Once you receive your DNA kit, you activate the kit online, provide a small saliva sample and mail it back to Ancestry.com in the provided secure box. Ancestry.com processes the test in the company's lab, which typically takes six to eight weeks.
Photos and handwritten documents
Ancestor immigration paths
- How accurate is AncestryDNA?
- According to their website, AncestryDNA measures and analyzes more than 700,000 locations of a person’s genome. DNA samples are held to quality standards that ensure the tests generate accurate results. As the company’s database grows and new information is discovered, users may receive updated results with additional information.
- How long does AncestryDNA kit take to arrive?
- Your DNA kit should arrive within 10 business days.
- How long does AncestryDNA take?
- Processing the kit can take six to eight weeks or more at peak demand times.
- Can you return an unopened AncestryDNA kit?
- The company does refund kits if you cancel within 30 days of purchase, but it charges a $25 cancellation fee. You do not need to return the kit.
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I think this is a good site. Because there are a lot of adopted children that don't know where they come from. And it's a way for them to find out who they are. It also help people from slavery time when they were taken from their families and didn't know who their aunts and uncles and siblings were. And even the ones who were artificially inseminated and want to find their genealogy. It's some many great things that happens when you know who you are. I encourage everyone to know where they come and who they are. You never know you may be kin to your neighbor and spend decades unaware. Take this opportunity to know you. You won't be disappointed.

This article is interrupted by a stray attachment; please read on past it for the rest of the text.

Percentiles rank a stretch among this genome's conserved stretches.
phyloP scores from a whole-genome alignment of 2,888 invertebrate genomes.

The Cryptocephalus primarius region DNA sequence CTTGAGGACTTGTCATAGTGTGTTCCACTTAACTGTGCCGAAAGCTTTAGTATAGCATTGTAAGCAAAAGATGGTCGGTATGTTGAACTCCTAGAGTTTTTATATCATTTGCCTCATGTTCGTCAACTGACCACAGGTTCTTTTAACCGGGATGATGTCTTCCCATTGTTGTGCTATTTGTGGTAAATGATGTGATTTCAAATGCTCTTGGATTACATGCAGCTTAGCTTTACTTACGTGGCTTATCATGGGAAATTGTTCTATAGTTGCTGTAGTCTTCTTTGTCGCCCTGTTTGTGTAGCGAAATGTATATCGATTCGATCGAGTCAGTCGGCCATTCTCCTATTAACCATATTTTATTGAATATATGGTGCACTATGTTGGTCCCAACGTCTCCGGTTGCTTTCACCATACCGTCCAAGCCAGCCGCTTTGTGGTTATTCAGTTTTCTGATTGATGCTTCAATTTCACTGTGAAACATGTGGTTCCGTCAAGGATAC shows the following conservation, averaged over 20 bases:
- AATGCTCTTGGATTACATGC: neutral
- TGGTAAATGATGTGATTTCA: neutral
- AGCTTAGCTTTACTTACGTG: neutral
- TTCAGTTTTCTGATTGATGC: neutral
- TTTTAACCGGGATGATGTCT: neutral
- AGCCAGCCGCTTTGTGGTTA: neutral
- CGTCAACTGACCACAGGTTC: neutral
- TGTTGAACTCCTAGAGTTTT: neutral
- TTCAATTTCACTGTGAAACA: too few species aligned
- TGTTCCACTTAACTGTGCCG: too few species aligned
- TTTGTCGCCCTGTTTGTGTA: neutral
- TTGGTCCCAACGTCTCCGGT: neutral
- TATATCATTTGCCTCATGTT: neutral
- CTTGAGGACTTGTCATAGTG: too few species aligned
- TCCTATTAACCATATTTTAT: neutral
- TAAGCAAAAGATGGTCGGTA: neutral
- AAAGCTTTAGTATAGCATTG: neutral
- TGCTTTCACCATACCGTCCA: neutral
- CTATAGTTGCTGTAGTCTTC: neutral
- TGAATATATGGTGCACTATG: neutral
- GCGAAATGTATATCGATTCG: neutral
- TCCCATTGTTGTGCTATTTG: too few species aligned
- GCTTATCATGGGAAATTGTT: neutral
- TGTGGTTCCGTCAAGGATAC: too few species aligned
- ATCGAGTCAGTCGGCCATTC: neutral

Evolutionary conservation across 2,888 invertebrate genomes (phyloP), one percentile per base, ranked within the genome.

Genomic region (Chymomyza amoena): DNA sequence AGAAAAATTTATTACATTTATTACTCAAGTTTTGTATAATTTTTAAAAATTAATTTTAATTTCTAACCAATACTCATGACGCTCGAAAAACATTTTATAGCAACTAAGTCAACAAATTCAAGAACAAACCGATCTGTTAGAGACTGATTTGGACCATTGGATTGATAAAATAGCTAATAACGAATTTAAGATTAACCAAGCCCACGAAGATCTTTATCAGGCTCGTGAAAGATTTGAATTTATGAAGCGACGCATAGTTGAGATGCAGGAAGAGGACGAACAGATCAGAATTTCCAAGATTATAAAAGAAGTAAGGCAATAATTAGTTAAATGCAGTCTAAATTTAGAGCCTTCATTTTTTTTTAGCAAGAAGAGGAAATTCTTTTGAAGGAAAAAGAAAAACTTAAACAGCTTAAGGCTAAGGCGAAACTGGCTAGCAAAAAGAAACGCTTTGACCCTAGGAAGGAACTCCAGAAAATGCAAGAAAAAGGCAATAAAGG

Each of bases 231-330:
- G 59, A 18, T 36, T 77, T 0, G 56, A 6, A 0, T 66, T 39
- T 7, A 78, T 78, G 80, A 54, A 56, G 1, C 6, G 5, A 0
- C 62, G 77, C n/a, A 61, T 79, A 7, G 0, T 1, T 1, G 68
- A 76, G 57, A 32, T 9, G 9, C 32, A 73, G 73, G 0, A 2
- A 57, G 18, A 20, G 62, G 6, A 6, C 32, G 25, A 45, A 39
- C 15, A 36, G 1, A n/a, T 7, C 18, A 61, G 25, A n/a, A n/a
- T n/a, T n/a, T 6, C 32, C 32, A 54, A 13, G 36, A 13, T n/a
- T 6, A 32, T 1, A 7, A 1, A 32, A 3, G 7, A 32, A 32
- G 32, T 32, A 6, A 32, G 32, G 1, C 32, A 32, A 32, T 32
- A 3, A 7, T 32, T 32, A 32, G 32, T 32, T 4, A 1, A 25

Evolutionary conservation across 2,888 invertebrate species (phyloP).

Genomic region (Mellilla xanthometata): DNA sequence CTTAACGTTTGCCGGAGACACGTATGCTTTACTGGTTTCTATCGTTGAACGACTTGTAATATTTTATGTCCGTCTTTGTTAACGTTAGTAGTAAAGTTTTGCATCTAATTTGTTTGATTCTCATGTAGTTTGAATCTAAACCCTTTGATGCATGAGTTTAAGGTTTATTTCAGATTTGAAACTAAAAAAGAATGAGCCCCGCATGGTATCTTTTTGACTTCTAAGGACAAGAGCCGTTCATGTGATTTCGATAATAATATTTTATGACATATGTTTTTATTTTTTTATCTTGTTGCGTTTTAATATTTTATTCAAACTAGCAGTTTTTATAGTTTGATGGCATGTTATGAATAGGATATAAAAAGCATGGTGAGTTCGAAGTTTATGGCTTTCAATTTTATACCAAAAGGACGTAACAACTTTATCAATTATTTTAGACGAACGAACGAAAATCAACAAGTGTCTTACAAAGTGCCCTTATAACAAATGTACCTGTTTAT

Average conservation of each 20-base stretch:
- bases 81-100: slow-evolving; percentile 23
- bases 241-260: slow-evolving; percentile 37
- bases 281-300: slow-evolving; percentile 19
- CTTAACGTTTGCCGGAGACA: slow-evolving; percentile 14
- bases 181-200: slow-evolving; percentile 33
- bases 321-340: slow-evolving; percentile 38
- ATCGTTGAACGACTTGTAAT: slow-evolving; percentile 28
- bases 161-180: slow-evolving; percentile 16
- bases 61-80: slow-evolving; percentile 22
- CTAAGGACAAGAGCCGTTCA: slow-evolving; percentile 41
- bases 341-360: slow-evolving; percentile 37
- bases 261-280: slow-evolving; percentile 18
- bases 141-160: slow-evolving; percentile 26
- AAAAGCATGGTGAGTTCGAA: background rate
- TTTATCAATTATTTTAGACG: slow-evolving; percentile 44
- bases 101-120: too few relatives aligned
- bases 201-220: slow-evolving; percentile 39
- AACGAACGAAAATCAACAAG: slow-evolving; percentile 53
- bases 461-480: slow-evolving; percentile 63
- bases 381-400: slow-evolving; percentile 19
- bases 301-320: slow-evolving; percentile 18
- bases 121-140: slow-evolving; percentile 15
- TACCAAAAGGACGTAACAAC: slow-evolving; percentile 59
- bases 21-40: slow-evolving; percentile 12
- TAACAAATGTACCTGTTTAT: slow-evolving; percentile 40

Ancestry is a good site. However there are better sites that have maybe a more accurate person to person connection. I am a niece to my uncle however ancestry states my uncle is my cousin. It does this in many relationships where I am absolutely POSITIVE of the relationship. I have heard 23andMe is more accurate in this sense. And when researching your heritage that relationship notification is important. Other than that the site is fairly straightforward to use. I do wish that the different ancestry sites shared information with each other. But I suppose if they did they wouldn’t make any money. So don’t be surprised if you do not match up to a family member if you use one testing site and they use another. You must use the same testing site to compare your DNA. But that’s true on all testing sites. It’s a lot of fun and I’m glad I did it.
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I was given an ancestry DNA kit as a father's day present, from my daughter in June 2019. I had been wondering who my biological father was, ever since I reached adulthood. However, I did not want to hurt my mother, by searching for my father. I was raised by my mother and my maternal grandfather, who did a phenomenal job in raising me and my siblings. However, I still had that urge to find out who my father was. My wonderful, beautiful mother passed away, and my urge to find my father increased; however, I still thought it would be disrespectful to my mother if I tried to find my father. So, two years after my mother passed, my daughter surprised me and gave me a DNA kit from ancestry. I still felt guilty and did not open the kit for a week, but my wife opened the kit and convinced me to submit a sample. I am so happy that I did. ☺